N E W S A R C H I V E
The Center has moved into the newly opened Marsico Hall at 125 Mason Farm Road, Chapel Hill, NC 27599-7363. More
Jian Jin to speak at the Medicinal Chemistry Gordon Research Conference, August 4-9, 2013, New London, NH. More information/registration
Stephen Frye to speak at Molecular Therapeutics of Cancer Research Conference, July 14-18, 2013, Boulder, CO. More information/registration
Stephen Frye to present at 36th Annual UNC Lineberger Comprehensive Cancer Center Symposium, April 25-26, 2012.
Stephen Frye to present in the Drug Discovery Centers section of the October 18, 2011 Baltimore conference
Drug Discovery in Academia - The New Paradigm for Drug Discovery
Bill Janzen and collaborator Cyrus Vaziri (lead PI) receive NIH grant targeting the TLS DNA Damage Tolerance Pathway for Cancer Therapy. Read More
Bill Janzen, postdoctoral fellow Samantha Pattenden, and bioengineering collaborator Paul Dayton receive R21 grant for "Cavitation Enhancement of Biospecimen processing for Improved DNA Fragmentation." This project will develop a technology that will maximize the quality and utility of samples (DNA) as well as improve assay speed and reduce cost, for downstream molecular analysis specifically for cancer biology.
NIH funds U19 Cooperative Program Project: Dr. Jian Jin (Assoc. Professor, CBMC Division, and Assoc. Director, Medicinal Chemistry in the CICBDD) is part of a multi-investigator team led by Drs. Bryan Roth (Professor, Dept. of Pharmacology and Division of CBMC) and Marc Caron (Professor, Duke University), which has received a five-year U19 grant from the National Institutes of Health. Dr. Jin (PI of Project 1) and his laboratory receive $1.15 million (direct cost) to create beta-arrestin-biased dopamine D2 receptor agonist clinical candidates for treatment of schizophrenia and other psychiatric disorders.
Collaborator Miriam Braunstein (Assoc. Prof., Microbiology and Immunology) and Bill Janzen (Dir. Assay Development and Compound Profiling) receive R01 grant from NIH for Developing High-Throughput Assays for M. Tuberculosis Tat Pathway Inhibitors.
Third Drug Discovery Contract awarded for Cancer Target
In August 2011 SAIC-Frederick, Inc., a prime contractor to the National Cancer Institute, extended UNC's contract for discovery of drugs to treat childhood leukemia based on milestones achieved during the first 12 months. The second contract, focused on brain tumors, is ongoing. In October SAIC awarded a third contract to UNC for a cancer target from NCI's NeXT program. Read more.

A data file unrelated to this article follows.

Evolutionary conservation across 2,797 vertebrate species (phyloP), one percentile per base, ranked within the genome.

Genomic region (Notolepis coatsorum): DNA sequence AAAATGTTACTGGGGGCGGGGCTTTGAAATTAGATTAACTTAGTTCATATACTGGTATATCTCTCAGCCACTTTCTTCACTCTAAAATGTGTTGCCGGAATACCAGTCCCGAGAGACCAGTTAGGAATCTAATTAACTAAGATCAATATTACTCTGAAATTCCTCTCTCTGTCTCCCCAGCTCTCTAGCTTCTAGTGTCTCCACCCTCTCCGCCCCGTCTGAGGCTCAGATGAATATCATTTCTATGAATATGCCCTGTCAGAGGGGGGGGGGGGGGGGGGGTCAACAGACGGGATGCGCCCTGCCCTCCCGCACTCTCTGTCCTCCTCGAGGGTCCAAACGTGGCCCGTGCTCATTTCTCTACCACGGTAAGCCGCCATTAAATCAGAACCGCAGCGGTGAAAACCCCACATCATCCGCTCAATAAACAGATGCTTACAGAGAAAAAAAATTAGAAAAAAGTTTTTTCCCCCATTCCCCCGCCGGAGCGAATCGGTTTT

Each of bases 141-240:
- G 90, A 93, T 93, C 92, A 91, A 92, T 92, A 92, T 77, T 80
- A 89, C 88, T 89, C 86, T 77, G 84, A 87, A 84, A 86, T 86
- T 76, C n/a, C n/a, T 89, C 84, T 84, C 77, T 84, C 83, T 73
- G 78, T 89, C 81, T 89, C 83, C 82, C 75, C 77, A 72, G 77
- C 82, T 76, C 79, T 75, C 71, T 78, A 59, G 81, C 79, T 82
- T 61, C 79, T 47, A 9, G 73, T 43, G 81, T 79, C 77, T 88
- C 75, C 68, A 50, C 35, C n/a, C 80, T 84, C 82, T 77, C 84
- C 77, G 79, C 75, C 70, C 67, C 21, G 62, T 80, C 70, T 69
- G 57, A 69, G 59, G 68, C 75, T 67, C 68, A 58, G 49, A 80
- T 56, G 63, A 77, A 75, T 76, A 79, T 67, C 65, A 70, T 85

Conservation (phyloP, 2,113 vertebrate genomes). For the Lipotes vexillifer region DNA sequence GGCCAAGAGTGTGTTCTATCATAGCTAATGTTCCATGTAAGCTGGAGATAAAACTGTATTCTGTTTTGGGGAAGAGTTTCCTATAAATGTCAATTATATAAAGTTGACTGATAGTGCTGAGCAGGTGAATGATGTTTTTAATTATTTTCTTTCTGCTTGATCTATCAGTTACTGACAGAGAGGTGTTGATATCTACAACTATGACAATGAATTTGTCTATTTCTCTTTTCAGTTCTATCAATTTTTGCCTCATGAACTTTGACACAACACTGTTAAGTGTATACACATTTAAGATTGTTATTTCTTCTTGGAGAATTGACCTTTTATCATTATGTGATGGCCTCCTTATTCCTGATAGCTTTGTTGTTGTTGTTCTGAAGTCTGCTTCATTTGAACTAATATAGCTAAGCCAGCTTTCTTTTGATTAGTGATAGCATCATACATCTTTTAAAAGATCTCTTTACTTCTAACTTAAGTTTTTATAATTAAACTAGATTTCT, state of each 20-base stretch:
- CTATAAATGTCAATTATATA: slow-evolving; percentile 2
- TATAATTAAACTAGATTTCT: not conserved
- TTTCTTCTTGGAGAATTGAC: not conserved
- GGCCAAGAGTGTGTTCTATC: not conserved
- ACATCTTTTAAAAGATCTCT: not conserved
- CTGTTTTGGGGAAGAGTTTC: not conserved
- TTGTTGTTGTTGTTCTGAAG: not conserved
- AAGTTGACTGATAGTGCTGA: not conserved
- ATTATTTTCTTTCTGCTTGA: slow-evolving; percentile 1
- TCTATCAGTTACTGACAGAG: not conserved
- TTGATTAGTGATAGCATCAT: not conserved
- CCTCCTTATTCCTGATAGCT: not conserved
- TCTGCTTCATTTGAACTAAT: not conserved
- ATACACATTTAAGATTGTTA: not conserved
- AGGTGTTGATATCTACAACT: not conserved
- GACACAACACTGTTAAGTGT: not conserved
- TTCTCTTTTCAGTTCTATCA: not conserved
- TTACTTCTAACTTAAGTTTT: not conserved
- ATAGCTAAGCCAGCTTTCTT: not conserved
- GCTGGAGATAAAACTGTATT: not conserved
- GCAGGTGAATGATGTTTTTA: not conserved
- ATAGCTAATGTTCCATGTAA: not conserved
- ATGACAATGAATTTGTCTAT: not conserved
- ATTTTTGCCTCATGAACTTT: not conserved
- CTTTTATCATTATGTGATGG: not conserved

Stephen Frye, PhD, professor in the division of chemical biology and medicinal chemistry, and director of the UNC Center for Integrative Chemical Biology and Drug Discovery in the UNC Eshelman School of Pharmacy, is the lead principal investigator for the contracts. Frye is also a member of UNC Lineberger Comprehensive Cancer Center. The two centers are collaborating on all three projects.
Drug Discovery Contracts awarded for Two Cancer Targets (July 2010)
As part of a national effort to accelerate the identification and testing of new anticancer drugs, SAIC-Frederick, Inc., a prime contractor to the National Cancer Institute has awarded two contracts totaling $2.4 million to two teams of UNC scientists to initiate the discovery of drugs for the treatment of childhood leukemia and brain tumors.
Stephen Frye, PhD, professor of medicinal chemistry and director of the UNC Center for Integrative Chemical Biology and Drug Discovery in the UNC Eshelman School of Pharmacy, is principal investigator. Frye is also a member of UNC Lineberger Comprehensive Cancer Center. The two centers are collaborating on both projects. Read More
William Janzen receives small grant from National Institute on Drug Abuse for High-throughput Screening for the Discovery of Novel Scaffolds that Antagonize Methylated Histone Recognition. (1R03-DA030553)
CICBDD to collaborate on NIH Transformative R01 grant awarded to Dr. Mark Zylka, Asociate Professor of Cell and Molecular Biology, UNC School of Medicine.
This research will focus on harnessing particular enzymes found on the membrane of pain-sensing neurons and determining if these enzymes can be used alone or in combination to treat acute and chronic pain. In collaboration with a group headed by Stephen V. Frye, Ph.D. at the Eshelman School of Pharmacy, Zylka will use medicinal chemistry to synthesize “prodrugs,” pharmacologically inactive compounds that convert to the active form of the drug within the body.
Jian Jin to lead project funded by NIMH as supplement to U19 grant to collaborator Bryan Roth, PI (3U19MH082441-03S1) Functional Selectivity: A Novel Approach for CNS Drug Discovery
The overall objectives of this project are to create novel dopamine D2 ligands with unprecedented patterns of functional selectivity for elucidating the key signal transduction pathways essential for antipsychotic efficacy, and to discover novel, functionally selective antipsychotic drug candidates that are safer and more effective than existing antipsychotics.
Stephen Frye is awarded NIH Challenge Grant from the National Institute of General Medical Science for Discovery of Small Molecule MBT Domain Antagonists. (1RC1GM90732)
The primary objective of this research is to develop potent antagonists of methyl-lysine recognition by human and Drosophila MBT domain containing proteins in order to permit exploration of the biological consequences of blocking this recognition in cell based and in vivo models with relevance to normal and disease biology.
INNOVATION @ CAROLINA - A Chemical Biology Symposium - June 9, 2010
Introductory Presentation by Stephen Frye
Biochemical Modulation of Nociceptive Circuits by Mark J. Zylka
Rec-ing the DNA Repair Shop to Combat Antibiotic Resistance by Scott F. Singleton
Mer as a Target in Childhhood Leukemia by H. Shelton Earp